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Evaluate the contribution made by studies of sects and other religious movements to an understanding of the role of religion.

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Introduction

Evaluate the contribution made by studies of sects and other religious movements to an understanding of the role of religion. The role of religion was defined in many ways by the classical sociologists Marx, Durkheim and Weber. Each had a different perspective regarding religion and its place within society. Marx wrote from a conflict viewpoint, his main argument was that religion served as a conservative force, benefiting the dominant classes by systematically deceiving the exploited working classes. Religion, as Marx saw it, was keeping the proletariat "falsely conscious". As religion was based on ruling class ideology it prevented the working class from seeing that their problems would be solved only when alienation and exploitation were abolished. On the whole Marx believed religion was constructed as a means to suit the further growth of Capitalism hence also the Bourgeoisie. Marx predicted a social and political revolution conducted by the working class, they would no longer remain passive to their situation by believing the privileges of the dominant classes were "divinely ordained", God's will. ...read more.

Middle

This links in with the notion of secularisation, the decline of religion, and though early ideas on religion given by the classical sociologists help to understand how religion was defined, in contemporary society there is the ongoing debate that in fact religion is of less importance or the differing view that, perhaps, its even stronger then ever. There is much evidence to support and refute this idea, for example using statistics (positivist approach) there seems to be a drastic decline in church attendance figures, which is argued by Bruce to indicate secularisation. However, Grace Davie uses the phrase "Belief without belonging" which refers to people not necessarily having to attend an institution in order to be religious therefore, the figures are an unreliable form of measurement. Furthermore, Stark asserts that religion is not in decline simply because it was never that popular anyway, he claims that this golden "Age of faith" in the past did not exist. Whilst organised forms of religion may be in decline, there is the persistence of religion as suggested by the growth of new religious movements and fundamentalist groups. ...read more.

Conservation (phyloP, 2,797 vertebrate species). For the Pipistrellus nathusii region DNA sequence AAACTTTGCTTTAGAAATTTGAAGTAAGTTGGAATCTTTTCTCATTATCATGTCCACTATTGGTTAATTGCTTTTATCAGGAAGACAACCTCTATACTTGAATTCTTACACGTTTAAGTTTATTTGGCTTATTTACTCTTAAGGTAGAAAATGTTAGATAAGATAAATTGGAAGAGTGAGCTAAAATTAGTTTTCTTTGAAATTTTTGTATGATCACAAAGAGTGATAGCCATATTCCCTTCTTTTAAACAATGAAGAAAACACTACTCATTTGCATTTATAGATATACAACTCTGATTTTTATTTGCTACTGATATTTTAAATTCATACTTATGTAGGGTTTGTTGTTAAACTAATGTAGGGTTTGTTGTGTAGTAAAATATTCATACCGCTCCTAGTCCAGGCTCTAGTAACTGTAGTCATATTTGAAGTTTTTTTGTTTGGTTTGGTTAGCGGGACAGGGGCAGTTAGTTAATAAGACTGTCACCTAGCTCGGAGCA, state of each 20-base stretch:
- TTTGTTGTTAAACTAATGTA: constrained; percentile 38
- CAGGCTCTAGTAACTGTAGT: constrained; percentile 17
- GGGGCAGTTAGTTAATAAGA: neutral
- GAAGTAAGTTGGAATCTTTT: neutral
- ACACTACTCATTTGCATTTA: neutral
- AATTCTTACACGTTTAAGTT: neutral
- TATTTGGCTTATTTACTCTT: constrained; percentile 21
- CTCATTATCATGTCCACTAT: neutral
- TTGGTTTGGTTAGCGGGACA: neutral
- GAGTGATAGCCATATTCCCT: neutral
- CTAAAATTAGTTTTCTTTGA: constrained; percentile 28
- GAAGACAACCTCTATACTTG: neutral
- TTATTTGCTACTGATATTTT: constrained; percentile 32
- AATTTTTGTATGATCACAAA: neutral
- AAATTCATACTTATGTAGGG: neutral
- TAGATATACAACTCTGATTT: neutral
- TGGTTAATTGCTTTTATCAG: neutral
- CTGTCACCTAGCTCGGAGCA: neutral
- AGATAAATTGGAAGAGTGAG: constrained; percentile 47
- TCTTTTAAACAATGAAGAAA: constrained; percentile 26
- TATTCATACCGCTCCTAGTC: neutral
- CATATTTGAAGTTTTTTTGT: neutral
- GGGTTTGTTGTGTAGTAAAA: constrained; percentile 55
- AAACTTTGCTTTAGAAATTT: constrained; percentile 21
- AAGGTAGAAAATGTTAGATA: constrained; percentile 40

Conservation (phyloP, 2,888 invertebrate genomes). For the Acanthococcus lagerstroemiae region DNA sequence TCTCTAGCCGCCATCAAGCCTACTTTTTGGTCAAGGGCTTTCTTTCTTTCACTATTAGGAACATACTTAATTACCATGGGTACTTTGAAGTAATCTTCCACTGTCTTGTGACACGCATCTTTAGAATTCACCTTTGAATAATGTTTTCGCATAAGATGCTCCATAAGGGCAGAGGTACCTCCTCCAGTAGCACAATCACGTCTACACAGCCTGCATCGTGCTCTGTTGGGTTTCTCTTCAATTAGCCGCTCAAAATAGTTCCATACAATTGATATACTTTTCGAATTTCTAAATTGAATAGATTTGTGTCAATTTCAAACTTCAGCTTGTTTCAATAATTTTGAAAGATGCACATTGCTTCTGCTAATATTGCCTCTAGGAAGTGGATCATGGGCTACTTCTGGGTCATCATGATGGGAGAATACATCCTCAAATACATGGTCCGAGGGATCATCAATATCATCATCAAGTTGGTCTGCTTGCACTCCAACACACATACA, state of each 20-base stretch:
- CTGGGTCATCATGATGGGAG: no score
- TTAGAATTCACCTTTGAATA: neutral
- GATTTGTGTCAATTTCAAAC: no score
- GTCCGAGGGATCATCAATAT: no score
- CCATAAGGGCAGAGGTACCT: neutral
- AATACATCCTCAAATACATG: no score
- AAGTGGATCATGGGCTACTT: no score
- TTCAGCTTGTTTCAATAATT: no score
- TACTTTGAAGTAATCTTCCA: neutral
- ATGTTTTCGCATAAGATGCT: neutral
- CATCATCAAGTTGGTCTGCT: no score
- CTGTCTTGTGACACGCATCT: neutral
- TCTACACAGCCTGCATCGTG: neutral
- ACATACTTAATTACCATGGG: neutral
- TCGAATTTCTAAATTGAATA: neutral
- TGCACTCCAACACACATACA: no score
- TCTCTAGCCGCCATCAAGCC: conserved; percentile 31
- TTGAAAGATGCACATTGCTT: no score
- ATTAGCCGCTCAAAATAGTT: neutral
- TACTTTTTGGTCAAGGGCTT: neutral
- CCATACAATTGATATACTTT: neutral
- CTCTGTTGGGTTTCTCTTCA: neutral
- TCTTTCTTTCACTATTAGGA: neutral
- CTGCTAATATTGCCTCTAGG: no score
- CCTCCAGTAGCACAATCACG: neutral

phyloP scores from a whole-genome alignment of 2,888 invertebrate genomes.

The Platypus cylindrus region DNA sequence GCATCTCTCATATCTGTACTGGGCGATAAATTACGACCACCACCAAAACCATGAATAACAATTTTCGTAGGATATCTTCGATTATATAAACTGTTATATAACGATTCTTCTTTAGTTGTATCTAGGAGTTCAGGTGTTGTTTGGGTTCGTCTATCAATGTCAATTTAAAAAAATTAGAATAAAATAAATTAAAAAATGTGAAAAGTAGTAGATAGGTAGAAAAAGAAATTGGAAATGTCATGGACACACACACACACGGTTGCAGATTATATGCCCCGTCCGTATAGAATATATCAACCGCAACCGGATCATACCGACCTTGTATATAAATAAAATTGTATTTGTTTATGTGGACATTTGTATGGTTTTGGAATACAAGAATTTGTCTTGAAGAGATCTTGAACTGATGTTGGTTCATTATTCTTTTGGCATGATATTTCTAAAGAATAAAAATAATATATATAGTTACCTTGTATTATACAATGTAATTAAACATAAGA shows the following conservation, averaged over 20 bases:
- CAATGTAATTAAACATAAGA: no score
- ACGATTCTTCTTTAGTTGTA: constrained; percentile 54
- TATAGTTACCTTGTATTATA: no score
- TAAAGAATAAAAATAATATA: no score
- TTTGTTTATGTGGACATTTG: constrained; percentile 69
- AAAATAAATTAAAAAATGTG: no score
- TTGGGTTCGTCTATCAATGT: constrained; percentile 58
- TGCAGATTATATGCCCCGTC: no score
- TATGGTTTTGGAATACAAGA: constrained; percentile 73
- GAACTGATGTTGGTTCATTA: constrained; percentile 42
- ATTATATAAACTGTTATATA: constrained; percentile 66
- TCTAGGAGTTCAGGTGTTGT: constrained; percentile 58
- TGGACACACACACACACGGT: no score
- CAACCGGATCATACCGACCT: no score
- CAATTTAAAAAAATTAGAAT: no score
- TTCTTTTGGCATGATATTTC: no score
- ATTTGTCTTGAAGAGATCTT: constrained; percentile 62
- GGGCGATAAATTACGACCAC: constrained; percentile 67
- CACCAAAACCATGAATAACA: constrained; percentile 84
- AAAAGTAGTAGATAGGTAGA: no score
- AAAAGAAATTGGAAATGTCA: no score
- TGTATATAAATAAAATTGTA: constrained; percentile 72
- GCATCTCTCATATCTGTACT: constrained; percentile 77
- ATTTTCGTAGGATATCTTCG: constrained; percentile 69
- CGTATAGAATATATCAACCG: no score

Conclusion

Heelas argued that some New age religions are in fact linked with capitalism and consumerism (e.g. cleansing crystals and therapy.) and some as a rejection of this (e.g. adoption of a simple way of living). This idea of capitalism and religion as almost being a product links to scientology, a large-scale business with members paying huge fees to "clear" their minds. Furthermore, in this pick and mix society there is evidently an entire global market regarding religious groups, wider choice and the ability to create your own identity. Here, functionalists would argue that religion is still on some level performing a function however, there is great controversy in society as to what people believe in and whether such beliefs should be regarded as religious at all. It is clear that the role of religion is ever adapting and changing, that different areas of the world hold different beliefs and that though on the surface religion may not seem apparent it is still greatly present in society. Anjana Chauhan ...read more.

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